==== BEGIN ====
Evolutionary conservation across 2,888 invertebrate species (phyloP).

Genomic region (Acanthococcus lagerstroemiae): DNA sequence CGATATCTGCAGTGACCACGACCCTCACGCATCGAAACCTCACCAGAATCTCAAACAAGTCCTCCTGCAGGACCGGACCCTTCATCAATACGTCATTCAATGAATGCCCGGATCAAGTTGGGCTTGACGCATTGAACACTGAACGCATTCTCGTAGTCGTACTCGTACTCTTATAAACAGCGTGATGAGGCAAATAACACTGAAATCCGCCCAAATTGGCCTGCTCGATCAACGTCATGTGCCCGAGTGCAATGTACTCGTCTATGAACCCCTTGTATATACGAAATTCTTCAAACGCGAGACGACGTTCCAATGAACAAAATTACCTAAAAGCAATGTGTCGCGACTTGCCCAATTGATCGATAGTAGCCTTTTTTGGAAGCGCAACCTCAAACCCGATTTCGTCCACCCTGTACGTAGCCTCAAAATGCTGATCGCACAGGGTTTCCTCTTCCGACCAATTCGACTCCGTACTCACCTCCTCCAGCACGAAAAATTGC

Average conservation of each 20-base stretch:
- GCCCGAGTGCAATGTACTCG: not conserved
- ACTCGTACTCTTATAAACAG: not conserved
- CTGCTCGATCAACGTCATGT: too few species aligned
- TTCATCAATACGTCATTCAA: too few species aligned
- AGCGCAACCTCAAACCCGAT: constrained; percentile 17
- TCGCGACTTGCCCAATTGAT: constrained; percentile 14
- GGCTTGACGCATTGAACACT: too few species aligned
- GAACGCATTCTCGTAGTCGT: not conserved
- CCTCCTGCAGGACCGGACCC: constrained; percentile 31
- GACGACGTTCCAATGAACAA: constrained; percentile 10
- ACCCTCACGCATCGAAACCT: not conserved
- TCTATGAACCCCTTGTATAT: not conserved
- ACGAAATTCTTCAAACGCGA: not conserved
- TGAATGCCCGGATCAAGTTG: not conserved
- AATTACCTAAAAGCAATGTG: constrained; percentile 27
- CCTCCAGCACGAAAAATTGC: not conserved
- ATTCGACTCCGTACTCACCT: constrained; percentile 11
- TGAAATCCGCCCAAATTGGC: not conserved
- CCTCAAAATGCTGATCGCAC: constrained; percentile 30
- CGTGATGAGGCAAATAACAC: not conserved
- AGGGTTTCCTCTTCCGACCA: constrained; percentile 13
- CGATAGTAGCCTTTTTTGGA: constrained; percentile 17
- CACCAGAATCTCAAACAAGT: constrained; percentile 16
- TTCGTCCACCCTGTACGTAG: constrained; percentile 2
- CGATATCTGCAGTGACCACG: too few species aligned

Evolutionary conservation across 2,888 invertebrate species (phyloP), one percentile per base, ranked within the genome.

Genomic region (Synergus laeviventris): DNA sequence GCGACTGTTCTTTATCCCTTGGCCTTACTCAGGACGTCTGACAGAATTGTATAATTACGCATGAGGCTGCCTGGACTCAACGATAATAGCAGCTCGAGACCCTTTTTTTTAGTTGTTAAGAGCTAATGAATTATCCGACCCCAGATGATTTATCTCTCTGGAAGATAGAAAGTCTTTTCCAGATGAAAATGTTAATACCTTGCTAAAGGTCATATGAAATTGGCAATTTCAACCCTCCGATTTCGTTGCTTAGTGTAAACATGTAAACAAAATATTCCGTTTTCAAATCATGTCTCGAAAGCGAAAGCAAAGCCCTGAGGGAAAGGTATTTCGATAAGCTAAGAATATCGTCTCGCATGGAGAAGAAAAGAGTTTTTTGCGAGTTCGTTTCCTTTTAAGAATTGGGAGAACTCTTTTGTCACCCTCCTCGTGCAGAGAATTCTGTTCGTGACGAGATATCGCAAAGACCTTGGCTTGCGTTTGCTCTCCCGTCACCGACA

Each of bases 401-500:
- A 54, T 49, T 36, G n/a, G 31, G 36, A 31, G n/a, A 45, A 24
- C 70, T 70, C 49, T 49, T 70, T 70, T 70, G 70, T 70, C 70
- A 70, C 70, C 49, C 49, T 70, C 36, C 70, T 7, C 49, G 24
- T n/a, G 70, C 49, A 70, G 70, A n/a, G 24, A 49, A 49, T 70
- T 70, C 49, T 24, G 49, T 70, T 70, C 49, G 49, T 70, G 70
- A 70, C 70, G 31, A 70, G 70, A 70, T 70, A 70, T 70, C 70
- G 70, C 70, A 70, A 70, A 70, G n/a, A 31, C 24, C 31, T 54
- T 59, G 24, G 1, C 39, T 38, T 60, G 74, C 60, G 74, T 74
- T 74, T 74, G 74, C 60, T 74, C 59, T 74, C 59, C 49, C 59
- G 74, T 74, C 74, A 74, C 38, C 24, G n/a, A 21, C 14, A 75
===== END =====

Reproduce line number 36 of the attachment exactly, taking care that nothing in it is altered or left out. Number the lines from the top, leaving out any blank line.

- T 70, C 49, T 24, G 49, T 70, T 70, C 49, G 49, T 70, G 70